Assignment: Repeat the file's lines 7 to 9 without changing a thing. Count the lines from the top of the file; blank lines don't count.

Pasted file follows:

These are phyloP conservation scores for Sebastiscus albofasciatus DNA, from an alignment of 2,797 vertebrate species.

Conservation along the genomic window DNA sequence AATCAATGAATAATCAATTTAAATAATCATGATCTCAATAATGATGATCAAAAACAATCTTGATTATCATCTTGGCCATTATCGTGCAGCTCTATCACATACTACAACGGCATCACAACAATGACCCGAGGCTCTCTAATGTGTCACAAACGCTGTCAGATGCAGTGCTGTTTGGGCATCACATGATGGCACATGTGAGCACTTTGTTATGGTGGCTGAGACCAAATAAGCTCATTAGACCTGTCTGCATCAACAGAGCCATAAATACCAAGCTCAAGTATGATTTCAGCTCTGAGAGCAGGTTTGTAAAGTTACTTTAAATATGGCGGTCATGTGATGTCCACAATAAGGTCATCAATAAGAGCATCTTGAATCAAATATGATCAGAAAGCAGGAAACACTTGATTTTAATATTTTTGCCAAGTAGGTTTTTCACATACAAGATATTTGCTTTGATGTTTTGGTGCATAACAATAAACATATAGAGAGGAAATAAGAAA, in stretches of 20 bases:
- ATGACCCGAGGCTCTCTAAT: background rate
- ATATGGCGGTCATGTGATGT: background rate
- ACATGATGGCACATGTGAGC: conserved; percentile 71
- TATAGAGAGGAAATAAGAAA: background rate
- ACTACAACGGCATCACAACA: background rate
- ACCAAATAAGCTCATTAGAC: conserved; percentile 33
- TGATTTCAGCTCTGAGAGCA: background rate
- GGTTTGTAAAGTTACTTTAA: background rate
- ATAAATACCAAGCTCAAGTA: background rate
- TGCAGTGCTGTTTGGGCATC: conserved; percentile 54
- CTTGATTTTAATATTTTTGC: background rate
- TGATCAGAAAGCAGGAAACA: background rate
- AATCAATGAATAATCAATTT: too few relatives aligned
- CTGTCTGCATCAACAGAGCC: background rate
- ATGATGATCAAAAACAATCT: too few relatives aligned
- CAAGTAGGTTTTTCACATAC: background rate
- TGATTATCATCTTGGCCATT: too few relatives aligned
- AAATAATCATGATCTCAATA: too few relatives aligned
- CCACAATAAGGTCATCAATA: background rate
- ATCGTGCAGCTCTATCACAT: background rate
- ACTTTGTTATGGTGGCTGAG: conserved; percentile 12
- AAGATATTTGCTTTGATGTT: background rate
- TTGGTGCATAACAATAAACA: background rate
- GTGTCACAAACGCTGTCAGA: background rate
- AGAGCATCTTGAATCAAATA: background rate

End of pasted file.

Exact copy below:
- ACTACAACGGCATCACAACA: background rate
- ACCAAATAAGCTCATTAGAC: conserved; percentile 33
- TGATTTCAGCTCTGAGAGCA: background rate